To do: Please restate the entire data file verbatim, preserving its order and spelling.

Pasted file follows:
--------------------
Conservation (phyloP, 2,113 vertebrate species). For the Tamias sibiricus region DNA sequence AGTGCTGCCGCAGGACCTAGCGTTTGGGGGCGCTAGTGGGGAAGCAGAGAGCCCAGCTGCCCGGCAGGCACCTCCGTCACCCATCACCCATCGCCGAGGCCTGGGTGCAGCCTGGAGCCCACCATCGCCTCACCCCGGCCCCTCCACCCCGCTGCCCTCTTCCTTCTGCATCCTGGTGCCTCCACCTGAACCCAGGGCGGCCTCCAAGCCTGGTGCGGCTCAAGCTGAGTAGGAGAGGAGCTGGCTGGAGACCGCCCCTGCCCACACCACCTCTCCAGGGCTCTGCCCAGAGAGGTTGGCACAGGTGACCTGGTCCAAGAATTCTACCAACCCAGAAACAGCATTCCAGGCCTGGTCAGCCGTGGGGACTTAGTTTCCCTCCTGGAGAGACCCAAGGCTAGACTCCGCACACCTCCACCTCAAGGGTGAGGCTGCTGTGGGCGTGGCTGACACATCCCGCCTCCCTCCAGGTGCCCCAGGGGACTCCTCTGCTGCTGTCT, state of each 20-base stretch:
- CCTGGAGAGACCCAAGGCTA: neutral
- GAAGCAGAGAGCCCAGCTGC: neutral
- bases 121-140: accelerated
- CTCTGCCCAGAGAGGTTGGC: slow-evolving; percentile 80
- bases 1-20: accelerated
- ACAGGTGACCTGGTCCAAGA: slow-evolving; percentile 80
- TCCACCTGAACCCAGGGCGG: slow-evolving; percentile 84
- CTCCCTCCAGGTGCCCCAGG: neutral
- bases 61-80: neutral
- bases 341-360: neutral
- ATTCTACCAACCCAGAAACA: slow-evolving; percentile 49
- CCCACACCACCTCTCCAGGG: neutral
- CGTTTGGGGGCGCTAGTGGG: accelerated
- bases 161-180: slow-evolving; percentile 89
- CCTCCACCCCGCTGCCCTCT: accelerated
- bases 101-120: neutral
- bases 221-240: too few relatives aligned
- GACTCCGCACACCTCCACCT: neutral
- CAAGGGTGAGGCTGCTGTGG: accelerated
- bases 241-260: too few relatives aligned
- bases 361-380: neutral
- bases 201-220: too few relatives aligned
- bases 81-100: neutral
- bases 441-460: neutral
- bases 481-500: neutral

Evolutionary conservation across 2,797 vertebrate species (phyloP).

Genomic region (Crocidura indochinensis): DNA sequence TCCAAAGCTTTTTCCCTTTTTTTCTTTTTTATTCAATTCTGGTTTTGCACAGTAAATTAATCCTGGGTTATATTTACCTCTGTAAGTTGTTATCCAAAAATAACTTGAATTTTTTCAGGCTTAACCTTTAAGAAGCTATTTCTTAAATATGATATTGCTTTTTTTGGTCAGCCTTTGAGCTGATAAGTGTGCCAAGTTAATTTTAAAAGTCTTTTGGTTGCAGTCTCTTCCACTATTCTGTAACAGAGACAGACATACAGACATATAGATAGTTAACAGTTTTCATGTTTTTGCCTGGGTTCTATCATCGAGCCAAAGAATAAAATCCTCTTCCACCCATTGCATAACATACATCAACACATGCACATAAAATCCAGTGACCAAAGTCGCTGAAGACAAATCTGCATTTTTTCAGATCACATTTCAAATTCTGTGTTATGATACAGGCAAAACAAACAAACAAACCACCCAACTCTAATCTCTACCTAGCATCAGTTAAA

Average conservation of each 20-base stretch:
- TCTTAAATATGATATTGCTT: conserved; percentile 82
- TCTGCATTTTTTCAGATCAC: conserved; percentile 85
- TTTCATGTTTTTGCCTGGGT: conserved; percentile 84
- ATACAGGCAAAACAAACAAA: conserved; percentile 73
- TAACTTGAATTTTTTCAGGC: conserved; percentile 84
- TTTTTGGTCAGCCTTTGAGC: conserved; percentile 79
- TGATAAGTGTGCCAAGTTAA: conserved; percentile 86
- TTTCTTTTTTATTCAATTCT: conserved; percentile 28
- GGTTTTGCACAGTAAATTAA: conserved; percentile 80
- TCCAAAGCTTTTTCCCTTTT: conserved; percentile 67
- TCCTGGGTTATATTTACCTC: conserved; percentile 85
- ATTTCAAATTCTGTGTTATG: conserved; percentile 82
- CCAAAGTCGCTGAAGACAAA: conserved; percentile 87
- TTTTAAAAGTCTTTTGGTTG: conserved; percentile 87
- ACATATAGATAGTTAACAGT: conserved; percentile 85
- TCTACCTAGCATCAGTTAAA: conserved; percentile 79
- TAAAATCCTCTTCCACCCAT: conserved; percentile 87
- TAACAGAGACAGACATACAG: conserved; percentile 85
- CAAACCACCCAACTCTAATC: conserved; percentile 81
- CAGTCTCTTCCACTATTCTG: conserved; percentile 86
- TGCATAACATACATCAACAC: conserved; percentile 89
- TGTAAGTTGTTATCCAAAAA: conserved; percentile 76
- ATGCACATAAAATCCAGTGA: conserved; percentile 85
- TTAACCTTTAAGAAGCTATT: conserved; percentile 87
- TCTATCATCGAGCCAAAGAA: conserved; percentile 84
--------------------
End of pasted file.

Conservation (phyloP, 2,113 vertebrate species). For the Tamias sibiricus region DNA sequence AGTGCTGCCGCAGGACCTAGCGTTTGGGGGCGCTAGTGGGGAAGCAGAGAGCCCAGCTGCCCGGCAGGCACCTCCGTCACCCATCACCCATCGCCGAGGCCTGGGTGCAGCCTGGAGCCCACCATCGCCTCACCCCGGCCCCTCCACCCCGCTGCCCTCTTCCTTCTGCATCCTGGTGCCTCCACCTGAACCCAGGGCGGCCTCCAAGCCTGGTGCGGCTCAAGCTGAGTAGGAGAGGAGCTGGCTGGAGACCGCCCCTGCCCACACCACCTCTCCAGGGCTCTGCCCAGAGAGGTTGGCACAGGTGACCTGGTCCAAGAATTCTACCAACCCAGAAACAGCATTCCAGGCCTGGTCAGCCGTGGGGACTTAGTTTCCCTCCTGGAGAGACCCAAGGCTAGACTCCGCACACCTCCACCTCAAGGGTGAGGCTGCTGTGGGCGTGGCTGACACATCCCGCCTCCCTCCAGGTGCCCCAGGGGACTCCTCTGCTGCTGTCT, state of each 20-base stretch:
- CCTGGAGAGACCCAAGGCTA: neutral
- GAAGCAGAGAGCCCAGCTGC: neutral
- bases 121-140: accelerated
- CTCTGCCCAGAGAGGTTGGC: slow-evolving; percentile 80
- bases 1-20: accelerated
- ACAGGTGACCTGGTCCAAGA: slow-evolving; percentile 80
- TCCACCTGAACCCAGGGCGG: slow-evolving; percentile 84
- CTCCCTCCAGGTGCCCCAGG: neutral
- bases 61-80: neutral
- bases 341-360: neutral
- ATTCTACCAACCCAGAAACA: slow-evolving; percentile 49
- CCCACACCACCTCTCCAGGG: neutral
- CGTTTGGGGGCGCTAGTGGG: accelerated
- bases 161-180: slow-evolving; percentile 89
- CCTCCACCCCGCTGCCCTCT: accelerated
- bases 101-120: neutral
- bases 221-240: too few relatives aligned
- GACTCCGCACACCTCCACCT: neutral
- CAAGGGTGAGGCTGCTGTGG: accelerated
- bases 241-260: too few relatives aligned
- bases 361-380: neutral
- bases 201-220: too few relatives aligned
- bases 81-100: neutral
- bases 441-460: neutral
- bases 481-500: neutral

Evolutionary conservation across 2,797 vertebrate species (phyloP).

Genomic region (Crocidura indochinensis): DNA sequence TCCAAAGCTTTTTCCCTTTTTTTCTTTTTTATTCAATTCTGGTTTTGCACAGTAAATTAATCCTGGGTTATATTTACCTCTGTAAGTTGTTATCCAAAAATAACTTGAATTTTTTCAGGCTTAACCTTTAAGAAGCTATTTCTTAAATATGATATTGCTTTTTTTGGTCAGCCTTTGAGCTGATAAGTGTGCCAAGTTAATTTTAAAAGTCTTTTGGTTGCAGTCTCTTCCACTATTCTGTAACAGAGACAGACATACAGACATATAGATAGTTAACAGTTTTCATGTTTTTGCCTGGGTTCTATCATCGAGCCAAAGAATAAAATCCTCTTCCACCCATTGCATAACATACATCAACACATGCACATAAAATCCAGTGACCAAAGTCGCTGAAGACAAATCTGCATTTTTTCAGATCACATTTCAAATTCTGTGTTATGATACAGGCAAAACAAACAAACAAACCACCCAACTCTAATCTCTACCTAGCATCAGTTAAA

Average conservation of each 20-base stretch:
- TCTTAAATATGATATTGCTT: conserved; percentile 82
- TCTGCATTTTTTCAGATCAC: conserved; percentile 85
- TTTCATGTTTTTGCCTGGGT: conserved; percentile 84
- ATACAGGCAAAACAAACAAA: conserved; percentile 73
- TAACTTGAATTTTTTCAGGC: conserved; percentile 84
- TTTTTGGTCAGCCTTTGAGC: conserved; percentile 79
- TGATAAGTGTGCCAAGTTAA: conserved; percentile 86
- TTTCTTTTTTATTCAATTCT: conserved; percentile 28
- GGTTTTGCACAGTAAATTAA: conserved; percentile 80
- TCCAAAGCTTTTTCCCTTTT: conserved; percentile 67
- TCCTGGGTTATATTTACCTC: conserved; percentile 85
- ATTTCAAATTCTGTGTTATG: conserved; percentile 82
- CCAAAGTCGCTGAAGACAAA: conserved; percentile 87
- TTTTAAAAGTCTTTTGGTTG: conserved; percentile 87
- ACATATAGATAGTTAACAGT: conserved; percentile 85
- TCTACCTAGCATCAGTTAAA: conserved; percentile 79
- TAAAATCCTCTTCCACCCAT: conserved; percentile 87
- TAACAGAGACAGACATACAG: conserved; percentile 85
- CAAACCACCCAACTCTAATC: conserved; percentile 81
- CAGTCTCTTCCACTATTCTG: conserved; percentile 86
- TGCATAACATACATCAACAC: conserved; percentile 89
- TGTAAGTTGTTATCCAAAAA: conserved; percentile 76
- ATGCACATAAAATCCAGTGA: conserved; percentile 85
- TTAACCTTTAAGAAGCTATT: conserved; percentile 87
- TCTATCATCGAGCCAAAGAA: conserved; percentile 84